'Meow Meow: The incredible true story of Baby Patankar' book review: A riveting roulette

An awe-inspiring crime saga that humanises Mumbai’s dreaded drug queen, Baby Patankar.

Published: 18th June 2023 05:00 AM  |   Last Updated: 17th June 2023 11:50 AM   |  A+A-

'Meow Meow: The incredible true story of Baby Patankar' book

'Meow Meow: The incredible true story of Baby Patankar' book

Express News Service

Books around true crime tend to be either regurgitated police files or wordier newspaper articles, rarely palatable. It is a delight, therefore, to discover that Meow Meow: The Incredible True Story of Baby Patankar by Srinath Rao functions as a cycle-breaker in this trend. For one, the style of writing is so erudite and precise, it seems almost casual even as it sifts through mountains of research to present the story of the spread and impact, in Mumbai, of the drug, Mephedrone—4 methyl methcathinone, M Cat or meow meow. The writing balances facts, humour and deep insights to expose the entire ecosystem within which meow meow and Baby Patankar flourished.

The bare bones feel all too familiar: real life, and what Bollywood has adequately prepped us for. The youngest of a family of eight is named Shashikala, though to them she will always be Baby,a name that spills over into lasting notoriety in India’s crime files. Life in a taxi driver’s household is rough but happy. When an older brother’s wife is molested on her way to use the open-air toilet on the sea rocks at Worli Koliwada, the brothers hack the perpetrator with sticks and sickles to be subsequently picked up to serve jail sentences. At that point, Baby works in one of the ubiquitous cotton mills. The great strike called by labour leader Datta Samant was intended to change the lives of the workers forever. Instead, the mill owners are more than happy to shut down. The prime lands they sit on have each multiplied a thousand folds in value.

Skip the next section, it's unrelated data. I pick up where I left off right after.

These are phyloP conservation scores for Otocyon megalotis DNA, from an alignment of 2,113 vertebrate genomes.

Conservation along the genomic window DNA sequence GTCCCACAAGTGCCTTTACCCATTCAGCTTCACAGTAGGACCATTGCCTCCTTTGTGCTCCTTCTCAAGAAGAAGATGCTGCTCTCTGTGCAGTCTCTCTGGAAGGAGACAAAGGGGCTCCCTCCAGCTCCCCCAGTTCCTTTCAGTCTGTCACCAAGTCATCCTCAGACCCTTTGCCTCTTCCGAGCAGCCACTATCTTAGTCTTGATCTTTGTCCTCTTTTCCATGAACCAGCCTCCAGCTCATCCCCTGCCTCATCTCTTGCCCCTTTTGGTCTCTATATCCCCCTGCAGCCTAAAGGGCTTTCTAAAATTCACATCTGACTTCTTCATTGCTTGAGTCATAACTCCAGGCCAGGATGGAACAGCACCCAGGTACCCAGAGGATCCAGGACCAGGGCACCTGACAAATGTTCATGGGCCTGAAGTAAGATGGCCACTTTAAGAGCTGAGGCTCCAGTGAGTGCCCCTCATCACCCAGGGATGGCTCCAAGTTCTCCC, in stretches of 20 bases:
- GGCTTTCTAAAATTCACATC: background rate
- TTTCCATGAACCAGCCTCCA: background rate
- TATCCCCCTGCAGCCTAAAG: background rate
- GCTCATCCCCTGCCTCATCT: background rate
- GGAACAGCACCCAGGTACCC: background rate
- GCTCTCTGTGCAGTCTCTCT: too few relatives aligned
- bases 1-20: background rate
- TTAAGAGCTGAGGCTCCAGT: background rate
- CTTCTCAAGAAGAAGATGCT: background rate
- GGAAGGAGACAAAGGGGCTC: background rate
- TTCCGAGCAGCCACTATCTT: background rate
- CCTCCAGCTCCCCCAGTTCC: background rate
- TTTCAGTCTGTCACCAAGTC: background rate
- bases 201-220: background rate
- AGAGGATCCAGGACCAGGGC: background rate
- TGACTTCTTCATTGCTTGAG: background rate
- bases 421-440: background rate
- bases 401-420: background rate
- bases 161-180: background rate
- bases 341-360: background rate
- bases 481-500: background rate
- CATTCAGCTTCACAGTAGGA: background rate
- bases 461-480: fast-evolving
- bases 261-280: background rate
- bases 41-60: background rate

Baby drifts into the sale of brown sugar, ploughing her profits back into real estate in the shanties at Worli Hill. She has learnt how to make money at the fringes of criminality and extends her largesse to her family. This is when meow meow enters her life. The popularity of this synthetic drug in the Maximum City is somewhat odd, as it did not quite take off as vigorously in other parts of the world. Way cheaper than cocaine, it serves as an antidote to the woes of making a living in Mumbai. Its use spread like wildfire, catching the law unawares to the extent that it took a while before being classified as a drug, a fact that rendered Baby’s business completely legal for a while. No meow meow in Mumbai quite reaches the quality assurance of her stock.

Having made herself enough money to retire, Baby tries to quit. Pressure on her to continue comes from an unexpected source: her police constable partner, Dharmaraj Kalokhe, who threatens to put her away in jail if she doesn’t comply. Now she must turn her entrepreneurial skills into cutting herself free from this entity by turning police informer. The stakes are high, and Baby could as easily be made the scapegoat.

The beauty of the book is in how it provides a historical sweep of the places it focuses on––Worli, in particular. The history encompasses the antecedents of the Haji Ali Mosque and the Mahalakshmi Temple, and stretches from the pre-British era through the 20th century, weaving in politics, crime, land acquisition and landmarks, including the Wankhede Stadium. How the Koli community came to be marginalised with traditional sources of income cut off is also knowledgeably traced. In all, this is a wonderful socio-political overview of the times, of Maharashtra and specifically, of Mumbai.

Both macro-overviews and microscopic analysis of the city police further enrich this work. The reader has access to the workings of the world’s most effective and elite force, including jurisdictional disputes, internal protocols, the lives and backgrounds of its personnel and day-to-day procedures. Painstakingly, the author traces the origins of a few to their villages, life paths and even quirks. Unfortunately, there are also a few rotten apples like Kalokhe, and owning up to those is the hardest.

The book inspires and fills me with awe. It will delight every reader, particularly true-crime enthusiasts, with how wonderfully the story emerges out of a layered description of the city, making it a page-turner to be savoured slowly for its brilliance. More importantly, it humanises the dreaded drug queen Baby Patankar.

Meow Meow: The incredible true story of Baby Patankar 
By: Srinath Rao
Publisher: HarperCollins 
Pages: 328
Price: Rs 399

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